Admission: ¥ 500
- Guidebook from Planetyze about Kasuga Taisha
- Reviews from TripAdvisor about Kasuga Taisha
- Tours of Kasuga Taisha
(image by upload.wikimedia.org)
Shin-Yakushi-ji Temple was constructed in 745 by Empress Komyo in the hopes for Emperor’s Shomu’s recovery from illness with 7 statues of the Yakushi Nyorai enshrined within. At the time, more than 100 monks served in the huge grounds, and Kon-do Hall where the Buddhas were enshrined was even larger than the council hall at the Nara Imperial Palace. The temple was almost completely burned down due to a lightning strike in the year 780, and the hall that had been used as the refectory became the current Kon-do main hall. The Kon-do is a valuable building erected in the Nara Era which is simple yet strong, and it has the special characteristic of not having an attic, instead revealing the rafters for an open-ceiling appearance. The name of Shin-Yakushi-ji Temple does not refer to a “New Yakushi-ji Temple” but a “miraculous” temple enshrining the Yakushi Nyorai and has no connection with the Yakushi-ji Temple of Nishi-no-Kyo.
In the Nara Era, belief in the Yakushi Nyorai was at a peak as the Buddha overlooking the peoples’ physical and mental health, and the Buddha had in its left hand a medicine vase which contained a panacea of miracle medicines which could heal all disease. Surrounding the placid-faced Yakushi Nyorai are the brave Twelve Heavenly Generals with their steely-eyed expressions to protect the Buddha from all evil demons. Each of the generals is distinct from the others, with his own expression and stance. Challenging any demons who would disturb the penitent Yakushi Nyorai to battle, they are separated along the 12 points of the compass and command a total of 84,000 large armies, and even after chasing away them away, the generals eternally continue to stand vigilant so that the demons don’t come twice. Furthermore, according to current research, it has been discovered that the earth-colored Twelve Heavenly Generals had once been vividly painted in red, blue, green, gold and other colors. The Twelve Heavenly Generals, along with the Yakushi Nyorai, pray for a world without sorrow, and underneath their stern expressions, there is a benevolence to them, something that should not be missed.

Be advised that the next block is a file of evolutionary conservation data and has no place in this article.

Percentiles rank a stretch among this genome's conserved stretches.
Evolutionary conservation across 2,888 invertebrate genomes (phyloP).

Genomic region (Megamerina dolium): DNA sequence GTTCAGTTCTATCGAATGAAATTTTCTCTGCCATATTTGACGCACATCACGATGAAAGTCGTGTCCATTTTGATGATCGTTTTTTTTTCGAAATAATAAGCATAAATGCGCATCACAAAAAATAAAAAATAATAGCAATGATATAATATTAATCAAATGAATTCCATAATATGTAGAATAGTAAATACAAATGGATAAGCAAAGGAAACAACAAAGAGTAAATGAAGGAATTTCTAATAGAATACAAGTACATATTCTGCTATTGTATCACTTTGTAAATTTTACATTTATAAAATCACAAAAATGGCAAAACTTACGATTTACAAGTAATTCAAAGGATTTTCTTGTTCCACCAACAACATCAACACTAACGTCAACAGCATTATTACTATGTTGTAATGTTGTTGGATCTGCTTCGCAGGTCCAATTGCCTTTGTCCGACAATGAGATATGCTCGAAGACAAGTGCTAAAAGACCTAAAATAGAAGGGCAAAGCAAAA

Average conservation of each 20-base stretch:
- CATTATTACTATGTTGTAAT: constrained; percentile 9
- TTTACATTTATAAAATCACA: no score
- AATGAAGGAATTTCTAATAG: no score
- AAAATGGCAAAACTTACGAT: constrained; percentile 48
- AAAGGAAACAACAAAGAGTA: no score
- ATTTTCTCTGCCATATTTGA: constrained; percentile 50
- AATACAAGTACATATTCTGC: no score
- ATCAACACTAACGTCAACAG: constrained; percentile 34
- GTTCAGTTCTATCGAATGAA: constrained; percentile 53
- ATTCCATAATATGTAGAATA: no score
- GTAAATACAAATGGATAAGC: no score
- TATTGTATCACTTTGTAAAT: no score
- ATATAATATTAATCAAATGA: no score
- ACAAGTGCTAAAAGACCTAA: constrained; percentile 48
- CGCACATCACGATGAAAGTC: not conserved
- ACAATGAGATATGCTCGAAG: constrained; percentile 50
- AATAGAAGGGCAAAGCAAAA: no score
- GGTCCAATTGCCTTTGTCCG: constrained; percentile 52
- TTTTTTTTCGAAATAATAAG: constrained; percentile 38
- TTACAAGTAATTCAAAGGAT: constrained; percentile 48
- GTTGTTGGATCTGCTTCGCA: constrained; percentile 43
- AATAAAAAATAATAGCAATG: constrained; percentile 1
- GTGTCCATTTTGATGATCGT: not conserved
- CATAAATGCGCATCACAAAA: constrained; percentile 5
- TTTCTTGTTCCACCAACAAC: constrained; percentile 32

Admission: Adult: ¥ 600 / Child: ¥ 150
- Guidebook from Planetyze about Shin-Yakushi-ji
- Reviews from TripAdvisor about Shin-Yakushi-ji
- Tours of Shin-Yakushi-ji
(image by flickr.com)
Toshodai-ji is the head temple for Risshu, one of the six sects of Buddhism brought to Japan. In 759, Jianzhen began a place of Buddhist meditation that was for students to learn the mores and principles that needed to be protected in the religion. At the time, there had been no high priest to instruct these precepts in Japan, and there was a huge problem with a decrease in the quality of monks. It is at that point that Emperor Shoumu invited Jianzen from China to establish the correct Buddhist precepts. After 5 failed attempts to cross over to Japan, he finally reached the country after losing his sight in both eyes. This great achievement is known widely in both Japan and China.
Despite the many temples that were burned down during times of war, Toshodai-ji still remains as a remnant from the Tempyo Era. Inside, the Golden Hall has retained its appearance since its establishment in the late 8th century. In the center is the principal image of Rushanabutsu, on the right is the statue of Yakushi Nyorai and on the left is the statue of Senju Kannon. All of them are statues from around the 8th and 9th centuries and have been designated as National Treasures. In addition, you cannot miss the Kodo Lecture Hall with its open space. Originally, this was the Higashi Choushuuden Hall moved from Heijo Palace and then restored. Since no buildings remain of the Heijo Palace, the hall is an extremely valuable building at this time.
To prevent the decay of Buddhism in Japan, Jianzhen took more than 12 years to reach his goal of getting to Japan. His statue at Goei-do Hall can only be viewed annually for just three days in June, from the 5th to the 7th. Measuring 80.1cm in height, it is Japan’s oldest portrait sculpture and is a work that is representative of the Tempyo Era. The appearance of him with his eyes closed is exceptional as an example of a portrait sculpture. The realistic representation is remarkable up to the faithful re-creation of Jianzhen’s indomitable spirit.
Admission: Adult: ¥ 600 / Child: ¥ 200